On Monday, we had pancakes and sausage for breakfast. Mom has also been feeding me clementines, which is nice; they are just about exactly the right size for the amount of fruit I want in the morning. I went down to the dock to get some reading done -- still working through Religion in the Japanese Experience: Sources and Interpretations -- after which I took a nap. Then I took the big hedge-clippers and did some trail maintenance along the east portage loop trail I'd walked the day before. It still needs a LOT of work, but it's slightly less dire so I feel I got something accomplished. And I got home in time for us to have steak (grilled out in the back yard) for dinner, so that was nice.

I also wrote and posted another installment of "Edmund and Ginny Go to Harfang," because why not.

Today we had soft-boiled eggs for breakfast, accompanied by the leftover apple-bran muffins from Friday. Then we walked all the way around Lake Windigo (the lake in the center of Star Island). That is a fairly decent walk, though we stopped several times to admire various views, and also to chat with two of our neighbors up at the north portage. (The portages are all from Cass Lake in to Lake Windigo, in case that was not obvious. The north portage is suitable for anything; it is very short, wide, and sandy. The east portage is suitable for canoes. And the south portage is not really a portage -- it is just a regular woodland trail -- though I suppose you could carry a canoe along it in a pinch.) The trail needs a bunch of clipping, though, and a few places really will need to be rerouted over the next few years because they are in danger of collapsing right into the lake.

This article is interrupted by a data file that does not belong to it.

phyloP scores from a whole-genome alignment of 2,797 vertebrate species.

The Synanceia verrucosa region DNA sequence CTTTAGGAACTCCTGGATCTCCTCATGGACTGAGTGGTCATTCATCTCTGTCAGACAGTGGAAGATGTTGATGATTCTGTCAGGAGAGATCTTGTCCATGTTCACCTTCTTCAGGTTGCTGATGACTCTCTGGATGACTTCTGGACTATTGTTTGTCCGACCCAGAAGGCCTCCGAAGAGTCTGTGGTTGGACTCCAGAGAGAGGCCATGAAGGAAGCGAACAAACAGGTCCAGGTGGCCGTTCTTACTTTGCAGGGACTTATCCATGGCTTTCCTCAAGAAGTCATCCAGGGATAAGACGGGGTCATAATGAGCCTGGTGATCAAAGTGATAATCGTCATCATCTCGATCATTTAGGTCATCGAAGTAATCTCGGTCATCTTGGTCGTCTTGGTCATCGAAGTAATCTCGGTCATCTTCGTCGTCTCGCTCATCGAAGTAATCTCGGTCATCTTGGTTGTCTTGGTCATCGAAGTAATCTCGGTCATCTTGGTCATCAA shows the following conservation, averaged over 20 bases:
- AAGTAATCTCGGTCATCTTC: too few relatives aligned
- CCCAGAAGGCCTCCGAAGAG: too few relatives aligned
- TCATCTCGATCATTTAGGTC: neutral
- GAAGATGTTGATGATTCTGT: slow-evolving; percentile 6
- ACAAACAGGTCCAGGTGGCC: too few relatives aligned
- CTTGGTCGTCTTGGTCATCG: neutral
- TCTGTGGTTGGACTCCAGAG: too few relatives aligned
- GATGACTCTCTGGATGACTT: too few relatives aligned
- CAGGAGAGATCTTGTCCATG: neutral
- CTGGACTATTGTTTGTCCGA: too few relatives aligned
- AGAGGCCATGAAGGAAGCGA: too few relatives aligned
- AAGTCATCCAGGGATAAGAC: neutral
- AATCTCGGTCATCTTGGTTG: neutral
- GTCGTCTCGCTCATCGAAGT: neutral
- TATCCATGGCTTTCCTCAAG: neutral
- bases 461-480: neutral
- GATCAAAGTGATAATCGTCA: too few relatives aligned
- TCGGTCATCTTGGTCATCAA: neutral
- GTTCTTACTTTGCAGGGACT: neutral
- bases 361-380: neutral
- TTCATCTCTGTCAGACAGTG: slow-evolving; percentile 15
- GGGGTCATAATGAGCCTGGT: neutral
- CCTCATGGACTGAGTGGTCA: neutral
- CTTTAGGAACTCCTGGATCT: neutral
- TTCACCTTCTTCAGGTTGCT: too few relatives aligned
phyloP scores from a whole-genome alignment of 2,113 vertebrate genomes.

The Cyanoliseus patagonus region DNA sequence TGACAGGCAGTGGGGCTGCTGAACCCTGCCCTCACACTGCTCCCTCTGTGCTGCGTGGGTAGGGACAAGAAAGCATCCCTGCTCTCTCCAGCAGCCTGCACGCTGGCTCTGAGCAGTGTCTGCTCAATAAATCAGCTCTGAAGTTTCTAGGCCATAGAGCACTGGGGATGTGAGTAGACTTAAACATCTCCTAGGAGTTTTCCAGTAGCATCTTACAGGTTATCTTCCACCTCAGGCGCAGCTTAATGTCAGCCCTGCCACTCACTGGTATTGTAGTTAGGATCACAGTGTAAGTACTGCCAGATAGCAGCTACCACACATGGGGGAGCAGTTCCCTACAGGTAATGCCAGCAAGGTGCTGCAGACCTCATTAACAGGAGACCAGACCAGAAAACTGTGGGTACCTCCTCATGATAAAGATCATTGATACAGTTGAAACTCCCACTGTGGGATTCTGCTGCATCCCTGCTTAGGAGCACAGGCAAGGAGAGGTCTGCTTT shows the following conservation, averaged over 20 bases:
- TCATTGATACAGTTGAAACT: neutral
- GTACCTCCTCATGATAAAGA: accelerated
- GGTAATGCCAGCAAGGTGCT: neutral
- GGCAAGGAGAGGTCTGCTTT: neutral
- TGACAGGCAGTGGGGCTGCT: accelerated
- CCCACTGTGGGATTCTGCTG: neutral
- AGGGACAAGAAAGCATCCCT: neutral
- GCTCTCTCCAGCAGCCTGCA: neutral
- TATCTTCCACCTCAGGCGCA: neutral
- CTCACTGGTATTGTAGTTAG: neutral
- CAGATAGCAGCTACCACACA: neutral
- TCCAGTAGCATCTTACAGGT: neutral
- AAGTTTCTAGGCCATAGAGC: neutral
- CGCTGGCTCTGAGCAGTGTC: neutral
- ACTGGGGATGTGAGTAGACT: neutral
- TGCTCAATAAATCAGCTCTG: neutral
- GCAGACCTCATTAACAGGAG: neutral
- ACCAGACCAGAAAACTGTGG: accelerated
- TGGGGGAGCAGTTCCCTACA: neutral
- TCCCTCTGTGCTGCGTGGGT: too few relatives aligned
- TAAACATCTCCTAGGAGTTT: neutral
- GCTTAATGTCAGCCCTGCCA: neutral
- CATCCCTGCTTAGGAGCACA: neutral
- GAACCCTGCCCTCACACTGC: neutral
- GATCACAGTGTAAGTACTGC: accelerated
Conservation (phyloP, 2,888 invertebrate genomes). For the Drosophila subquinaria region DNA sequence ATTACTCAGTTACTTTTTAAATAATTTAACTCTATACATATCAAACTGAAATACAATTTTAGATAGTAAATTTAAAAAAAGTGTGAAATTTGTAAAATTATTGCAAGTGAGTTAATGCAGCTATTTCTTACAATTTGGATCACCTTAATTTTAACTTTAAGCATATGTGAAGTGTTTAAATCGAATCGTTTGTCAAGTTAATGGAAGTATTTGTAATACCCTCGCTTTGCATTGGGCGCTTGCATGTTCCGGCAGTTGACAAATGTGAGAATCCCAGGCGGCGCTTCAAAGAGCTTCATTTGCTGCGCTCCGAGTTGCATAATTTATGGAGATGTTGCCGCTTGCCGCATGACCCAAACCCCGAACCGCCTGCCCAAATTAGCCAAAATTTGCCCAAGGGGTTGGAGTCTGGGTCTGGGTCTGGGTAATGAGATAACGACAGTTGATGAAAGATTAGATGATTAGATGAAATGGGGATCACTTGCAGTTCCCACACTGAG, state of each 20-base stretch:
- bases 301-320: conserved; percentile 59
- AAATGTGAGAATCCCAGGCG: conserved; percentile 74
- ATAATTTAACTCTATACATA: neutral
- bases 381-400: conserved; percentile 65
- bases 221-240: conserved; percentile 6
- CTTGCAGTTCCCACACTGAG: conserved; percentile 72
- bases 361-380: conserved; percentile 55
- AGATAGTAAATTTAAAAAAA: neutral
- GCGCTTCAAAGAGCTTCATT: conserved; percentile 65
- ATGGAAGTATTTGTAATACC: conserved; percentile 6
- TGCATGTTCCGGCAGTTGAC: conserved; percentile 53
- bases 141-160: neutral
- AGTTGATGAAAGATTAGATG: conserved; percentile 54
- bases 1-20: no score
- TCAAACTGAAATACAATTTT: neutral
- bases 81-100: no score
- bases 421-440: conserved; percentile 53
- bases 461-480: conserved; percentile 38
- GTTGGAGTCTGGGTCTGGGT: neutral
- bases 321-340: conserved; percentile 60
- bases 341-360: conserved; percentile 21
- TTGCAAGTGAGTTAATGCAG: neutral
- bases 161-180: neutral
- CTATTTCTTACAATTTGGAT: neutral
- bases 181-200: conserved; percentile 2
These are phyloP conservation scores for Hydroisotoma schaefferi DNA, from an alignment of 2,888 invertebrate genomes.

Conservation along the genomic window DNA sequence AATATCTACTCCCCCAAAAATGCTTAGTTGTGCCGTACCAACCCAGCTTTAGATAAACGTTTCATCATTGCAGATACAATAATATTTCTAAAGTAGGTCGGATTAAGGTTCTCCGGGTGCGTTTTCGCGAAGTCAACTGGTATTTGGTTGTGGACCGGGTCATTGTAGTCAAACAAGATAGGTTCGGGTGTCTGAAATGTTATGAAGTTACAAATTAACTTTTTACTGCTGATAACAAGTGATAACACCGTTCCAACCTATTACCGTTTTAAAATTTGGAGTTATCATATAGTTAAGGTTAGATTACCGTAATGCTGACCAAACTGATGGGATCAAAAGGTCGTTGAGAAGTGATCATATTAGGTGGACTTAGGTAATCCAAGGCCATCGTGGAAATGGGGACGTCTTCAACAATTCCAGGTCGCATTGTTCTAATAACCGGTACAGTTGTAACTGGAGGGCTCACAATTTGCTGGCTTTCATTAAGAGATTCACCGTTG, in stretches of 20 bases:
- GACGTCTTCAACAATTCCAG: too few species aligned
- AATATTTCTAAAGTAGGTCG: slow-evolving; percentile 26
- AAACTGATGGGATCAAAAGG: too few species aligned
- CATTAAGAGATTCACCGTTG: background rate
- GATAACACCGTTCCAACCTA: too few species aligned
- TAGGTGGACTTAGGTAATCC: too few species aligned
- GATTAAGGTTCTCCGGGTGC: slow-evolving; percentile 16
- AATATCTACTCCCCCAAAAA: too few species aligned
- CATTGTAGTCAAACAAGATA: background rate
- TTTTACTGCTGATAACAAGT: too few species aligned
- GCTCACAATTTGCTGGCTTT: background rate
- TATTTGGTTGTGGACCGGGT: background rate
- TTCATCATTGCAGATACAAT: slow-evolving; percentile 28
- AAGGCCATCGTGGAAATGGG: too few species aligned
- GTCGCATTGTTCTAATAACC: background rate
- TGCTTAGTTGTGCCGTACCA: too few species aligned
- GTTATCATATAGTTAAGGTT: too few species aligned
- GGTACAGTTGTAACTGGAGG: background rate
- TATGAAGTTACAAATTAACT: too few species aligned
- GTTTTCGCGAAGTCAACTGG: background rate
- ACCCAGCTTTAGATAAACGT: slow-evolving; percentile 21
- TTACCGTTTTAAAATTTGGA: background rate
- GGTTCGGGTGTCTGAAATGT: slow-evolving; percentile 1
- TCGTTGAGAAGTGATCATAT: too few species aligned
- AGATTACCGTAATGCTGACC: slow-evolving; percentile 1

When we got back, I took a nap (longer than I meant to, but I suppose that makes up for staying up later on Monday night than I meant to -- Dad and I were talking about this and that, got really into our conversation, and mutually lost track of time), and then went down to the dock to finish Religion in the Japanese Experience: Sources and Interpretations. So that's two reading projects knocked off, go me!

(I have signally failed to start reading Don Quixote, though. *sigh*)

I also picked a starship design for the Amber Lotus -- the Red Cross ship in "Intervention," aka my WIP Big Bang fic -- since my artist wanted a visual reference. That was a little annoying/embarrassing, since I had actually picked a starship type a year or two back... and then forgotten to write my choice down, so I had to recreate it from scratch today. *headdesk*

Hmm. Other things, other things...

I do most of the table-clearing and dish-washing at the cabin, since I find it meditative and also I don't help much with the cooking. I have obviously been doing a bunch of that.

Mom and I have also been working through a book of crossword puzzles I bought a few years ago for use on trips (sometimes crosswords are more my speed than a book; sometimes it's the other way around) and while most of them are pretty reasonable, there was one that had straight-up terrible clues -- hopelessly non-specific, and not even any clever jokes to resolve ambiguities. We had to cheat repeatedly to get anywhere, which is annoying since we have done harder-rated crosswords with much less difficulty.

And now I think I will go to bed, since I want to get through tomorrow without collapsing for a two-hour nap. *wry*
edenfalling: circular blue mosaic depicting stylized waves (ocean mosaic)